stock split

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Related to stock splits: Reverse Stock Splits

Stock split

Occurs when a firm issues new shares of stock and in turn lowers the current market price of its stock to a level that is proportionate to pre-split prices. For example, if IBM trades at $100 before a two-for-one split, after the split it will trade at $50, and holders of the stock will have twice as many shares as they had before the split. See: Split.

Stock Split

The act of a publicly-traded company increasing the number of outstanding shares while maintaining the same market capitalization. In other words, a company engages in a stock split in order to decrease its share price by increasing the number of shares available. Current holders of the stock are given more shares so that they maintain the same percentage of ownership in the company. For example, a company with a share price of $400 may double the number of shares so that the share price drops to $200. Companies conduct stock splits for a number of reasons; one possible reason is to keep its shares affordable for investors. See also: Last Split, Split Ratio, Split Adjusted.

stock split

See split.

Stock split.

When a company wants to make its shares more attractive and affordable to a greater number of investors, it may authorize a stock split to create more shares selling at a lower price.

A 2-for-1 stock split, for example, doubles the number of outstanding shares and halves the price. If you own 100 shares of a stock selling at $50 a share, for a total value of $5,000, and the company's directors authorize a 2-for-1 split, you would own 200 shares priced at $25, with the same total value of $5,000.

Announcements of stock splits, or anticipated stock splits, often generate a great deal of interest. Buyers may simply want to take advantage of the lower share price, or they may believe that the split stock will increase in value, moving back toward its presplit price.

While 2-for-1 splits are the most common, stocks can be also be split 3-for-1, 10-for-1, or any other combination. In addition, a company can reverse the process and consolidate shares to reduce their number by authorizing a reverse stock split.

stock split


stock split


share split

an increase in the number of SHARES in a JOINT-STOCK COMPANY that does not affect the capitalization of the company. For example, Company X has 10,000 authorized, issued and fully paid-up shares, each with a par value of £1, and total SHAREHOLDERS’ CAPITAL is shown in the BALANCE SHEET at £10,000. The STOCK EXCHANGE values the company at £100,000, making each share worth £10. The company wishes to attract a wider shareholder base by reducing the market PRICE of each share, so it undertakes a two-to-one stock split, giving existing shareholders two new 50p shares for each share held. The company now has 20,000 authorized, issued and fully paid-up shares of 50p nominal value, and capitalization of the company remains unchanged at £10,000. However, now the stock-market price of the shares will be £5, which it is hoped will improve the marketability of the shares. See also SHARE CAPITAL.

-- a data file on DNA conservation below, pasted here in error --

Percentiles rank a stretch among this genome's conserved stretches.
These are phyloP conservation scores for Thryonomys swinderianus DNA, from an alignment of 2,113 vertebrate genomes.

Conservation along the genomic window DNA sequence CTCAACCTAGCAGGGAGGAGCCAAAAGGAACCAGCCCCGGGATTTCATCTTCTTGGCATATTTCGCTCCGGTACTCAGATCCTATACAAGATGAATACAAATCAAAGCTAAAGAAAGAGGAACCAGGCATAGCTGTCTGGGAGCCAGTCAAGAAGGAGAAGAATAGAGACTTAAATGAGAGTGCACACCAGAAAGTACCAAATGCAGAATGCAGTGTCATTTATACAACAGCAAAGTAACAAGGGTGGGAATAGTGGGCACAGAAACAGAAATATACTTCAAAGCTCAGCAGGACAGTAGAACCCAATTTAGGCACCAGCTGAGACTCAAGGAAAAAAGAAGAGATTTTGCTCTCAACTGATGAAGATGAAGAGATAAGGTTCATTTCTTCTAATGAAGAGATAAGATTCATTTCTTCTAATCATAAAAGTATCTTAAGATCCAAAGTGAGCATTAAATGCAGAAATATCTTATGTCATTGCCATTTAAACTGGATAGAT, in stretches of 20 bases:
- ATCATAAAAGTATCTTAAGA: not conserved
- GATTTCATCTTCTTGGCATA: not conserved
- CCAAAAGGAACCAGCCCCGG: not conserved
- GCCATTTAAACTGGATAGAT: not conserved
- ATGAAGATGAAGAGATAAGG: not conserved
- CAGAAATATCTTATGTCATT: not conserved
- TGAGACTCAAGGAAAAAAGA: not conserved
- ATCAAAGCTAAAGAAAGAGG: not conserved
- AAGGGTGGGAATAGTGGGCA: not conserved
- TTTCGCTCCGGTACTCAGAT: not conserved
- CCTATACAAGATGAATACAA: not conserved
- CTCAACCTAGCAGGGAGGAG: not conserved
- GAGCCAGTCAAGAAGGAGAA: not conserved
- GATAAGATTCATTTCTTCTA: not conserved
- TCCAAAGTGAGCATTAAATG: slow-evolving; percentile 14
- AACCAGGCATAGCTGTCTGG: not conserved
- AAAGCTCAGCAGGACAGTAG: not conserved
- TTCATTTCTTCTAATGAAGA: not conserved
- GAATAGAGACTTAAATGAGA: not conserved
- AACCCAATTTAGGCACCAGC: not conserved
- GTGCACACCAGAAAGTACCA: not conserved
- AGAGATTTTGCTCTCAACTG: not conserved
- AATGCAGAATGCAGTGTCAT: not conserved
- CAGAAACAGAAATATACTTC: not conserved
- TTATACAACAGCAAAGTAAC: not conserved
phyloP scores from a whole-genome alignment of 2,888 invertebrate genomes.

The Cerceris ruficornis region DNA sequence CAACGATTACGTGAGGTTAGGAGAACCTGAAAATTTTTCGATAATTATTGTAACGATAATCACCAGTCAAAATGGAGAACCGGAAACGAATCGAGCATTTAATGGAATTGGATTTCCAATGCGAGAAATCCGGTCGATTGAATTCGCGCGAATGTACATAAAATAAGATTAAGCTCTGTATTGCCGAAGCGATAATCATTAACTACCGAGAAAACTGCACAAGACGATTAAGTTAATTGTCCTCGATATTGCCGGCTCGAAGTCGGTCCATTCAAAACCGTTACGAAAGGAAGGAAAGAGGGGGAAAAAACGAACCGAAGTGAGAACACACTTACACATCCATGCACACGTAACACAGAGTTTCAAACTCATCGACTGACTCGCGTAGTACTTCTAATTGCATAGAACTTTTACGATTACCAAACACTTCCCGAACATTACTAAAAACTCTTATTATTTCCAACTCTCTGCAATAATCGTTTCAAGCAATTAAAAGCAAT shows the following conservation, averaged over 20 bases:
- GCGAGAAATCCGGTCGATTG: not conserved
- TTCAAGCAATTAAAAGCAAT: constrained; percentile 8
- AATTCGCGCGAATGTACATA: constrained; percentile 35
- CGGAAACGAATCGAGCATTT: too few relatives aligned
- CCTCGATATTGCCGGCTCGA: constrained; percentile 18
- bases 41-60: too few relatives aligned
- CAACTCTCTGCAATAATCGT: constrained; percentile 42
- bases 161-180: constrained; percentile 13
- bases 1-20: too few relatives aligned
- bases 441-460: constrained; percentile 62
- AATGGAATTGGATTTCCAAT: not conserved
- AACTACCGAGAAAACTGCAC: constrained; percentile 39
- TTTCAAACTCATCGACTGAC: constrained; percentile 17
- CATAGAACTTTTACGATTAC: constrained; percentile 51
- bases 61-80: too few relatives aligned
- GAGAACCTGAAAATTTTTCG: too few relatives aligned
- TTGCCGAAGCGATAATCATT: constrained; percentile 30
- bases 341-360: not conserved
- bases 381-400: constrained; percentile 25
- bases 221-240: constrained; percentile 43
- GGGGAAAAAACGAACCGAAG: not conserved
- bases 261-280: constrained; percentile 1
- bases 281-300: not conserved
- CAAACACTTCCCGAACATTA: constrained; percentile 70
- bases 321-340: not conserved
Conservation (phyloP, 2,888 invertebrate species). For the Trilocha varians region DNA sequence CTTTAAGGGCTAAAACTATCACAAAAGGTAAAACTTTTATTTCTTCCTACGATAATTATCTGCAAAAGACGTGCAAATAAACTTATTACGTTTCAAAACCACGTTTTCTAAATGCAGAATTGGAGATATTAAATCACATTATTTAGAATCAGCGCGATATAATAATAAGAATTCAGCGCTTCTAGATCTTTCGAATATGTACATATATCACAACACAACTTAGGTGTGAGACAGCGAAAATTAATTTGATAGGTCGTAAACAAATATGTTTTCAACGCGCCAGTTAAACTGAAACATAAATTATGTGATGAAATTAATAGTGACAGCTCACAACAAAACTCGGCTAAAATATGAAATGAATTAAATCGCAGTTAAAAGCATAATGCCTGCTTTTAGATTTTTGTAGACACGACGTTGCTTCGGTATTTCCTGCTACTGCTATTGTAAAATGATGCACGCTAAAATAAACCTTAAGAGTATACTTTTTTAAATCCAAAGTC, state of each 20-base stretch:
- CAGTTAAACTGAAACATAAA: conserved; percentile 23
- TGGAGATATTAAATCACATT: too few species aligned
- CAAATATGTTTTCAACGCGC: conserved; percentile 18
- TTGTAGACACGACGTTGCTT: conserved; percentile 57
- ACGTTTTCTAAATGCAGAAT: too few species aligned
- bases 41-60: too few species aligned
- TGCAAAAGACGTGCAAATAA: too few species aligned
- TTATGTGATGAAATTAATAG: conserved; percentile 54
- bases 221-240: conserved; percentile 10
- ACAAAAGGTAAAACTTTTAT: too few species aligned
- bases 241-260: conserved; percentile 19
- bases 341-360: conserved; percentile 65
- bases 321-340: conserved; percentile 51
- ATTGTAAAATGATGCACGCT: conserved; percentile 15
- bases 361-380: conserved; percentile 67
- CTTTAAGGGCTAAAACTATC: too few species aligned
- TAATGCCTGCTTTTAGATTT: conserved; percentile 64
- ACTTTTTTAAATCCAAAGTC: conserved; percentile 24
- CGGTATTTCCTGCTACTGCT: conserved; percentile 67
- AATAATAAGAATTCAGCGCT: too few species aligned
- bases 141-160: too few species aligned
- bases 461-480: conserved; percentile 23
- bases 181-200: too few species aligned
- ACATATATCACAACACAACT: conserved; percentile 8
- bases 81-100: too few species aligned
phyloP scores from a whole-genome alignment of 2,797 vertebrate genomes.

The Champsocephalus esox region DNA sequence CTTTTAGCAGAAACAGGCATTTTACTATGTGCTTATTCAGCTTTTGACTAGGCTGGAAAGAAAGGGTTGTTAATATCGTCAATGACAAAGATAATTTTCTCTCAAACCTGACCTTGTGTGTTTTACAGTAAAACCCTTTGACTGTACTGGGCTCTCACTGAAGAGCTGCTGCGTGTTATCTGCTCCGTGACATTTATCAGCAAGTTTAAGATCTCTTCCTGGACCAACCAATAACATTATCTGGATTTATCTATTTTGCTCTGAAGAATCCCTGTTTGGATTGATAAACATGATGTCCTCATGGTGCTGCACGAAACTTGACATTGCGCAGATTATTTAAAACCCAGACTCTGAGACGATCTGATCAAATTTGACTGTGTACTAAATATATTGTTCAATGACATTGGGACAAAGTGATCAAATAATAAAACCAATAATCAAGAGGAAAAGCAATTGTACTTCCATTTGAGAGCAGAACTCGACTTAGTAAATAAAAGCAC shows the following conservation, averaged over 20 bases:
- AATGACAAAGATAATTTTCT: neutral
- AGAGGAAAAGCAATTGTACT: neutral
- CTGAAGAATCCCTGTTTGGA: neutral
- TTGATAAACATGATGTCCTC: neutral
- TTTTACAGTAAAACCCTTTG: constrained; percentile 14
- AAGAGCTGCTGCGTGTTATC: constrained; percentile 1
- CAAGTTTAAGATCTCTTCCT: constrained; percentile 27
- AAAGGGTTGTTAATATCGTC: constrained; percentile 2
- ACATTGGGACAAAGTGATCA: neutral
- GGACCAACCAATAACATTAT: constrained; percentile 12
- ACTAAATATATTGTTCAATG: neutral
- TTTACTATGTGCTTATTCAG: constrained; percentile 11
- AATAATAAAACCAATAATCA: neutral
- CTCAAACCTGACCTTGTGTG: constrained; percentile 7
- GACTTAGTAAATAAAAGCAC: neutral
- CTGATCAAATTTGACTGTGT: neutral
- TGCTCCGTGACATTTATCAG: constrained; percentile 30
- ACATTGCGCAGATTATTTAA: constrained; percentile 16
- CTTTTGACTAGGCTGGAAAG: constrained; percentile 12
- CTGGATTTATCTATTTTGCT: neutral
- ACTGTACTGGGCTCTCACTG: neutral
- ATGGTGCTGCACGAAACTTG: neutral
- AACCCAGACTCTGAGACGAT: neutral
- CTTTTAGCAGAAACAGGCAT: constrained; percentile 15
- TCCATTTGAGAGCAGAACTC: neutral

Stock Split

Additional shares of stock distributed to shareholders at no cost. The number of shares received are a ratio of the shares owned. The basis of the original shares is generally apportioned equally to the total shares owned after the split.
References in periodicals archive ?
com, a Web site tracking stock splits, takes a trader's perspective.
This follows two separate six-for-five stock splits issued the past two quarters by the company.
The common stock split will be effected by issuing one additional share of common stock for each share held by shareholders of record on July 5, 2006.
parent company of State Bank of Long Island, declared a 6 for 5 stock split and a quarterly cash dividend of $0.
84% of all votes cast at the special meeting, and 70% of all shares eligible to be voted, voted in favor of the reverse and forward stock splits.
NEW YORK -- Brookfield Properties Corporation (TSX:BPO)(NYSE:BPO) today announced that March 11, 2005, is the ex-dividend date on the Toronto Stock Exchange (TSX) for the company's previously-announced three-for-two stock split of its outstanding common shares.
The Editor's Portfolio has seen its share of stock splits this year, and Charles Carlson would suspect that there will be more stock splits as the year progresses.
OTCBB: CDLC) has announced that the 1-for-100 reverse stock split and a 100-for-1 forward stock split of its common stock, as set forth in the Articles of Amendment approved by shareholders at the 2004 annual meeting, has become effective as of May 17, 2004 and May 18, 2004 respectively.
A) confirmed today, May 19, 2004, as the ex-dividend date on the Toronto Stock Exchange for its previously announced three-for-two stock split of the company's outstanding common shares, to be implemented by way of a special dividend payable on June 1, 2004.
The effective date of the reverse and forward stock splits will be Friday, May 25, 2001.
A Stock Split Report (which forecasts stock splits before they are announced) is also available.
Other companies announcing stock splits through Tuesday of this week include Philadelphia Suburban Corporation and Nordson Corporation.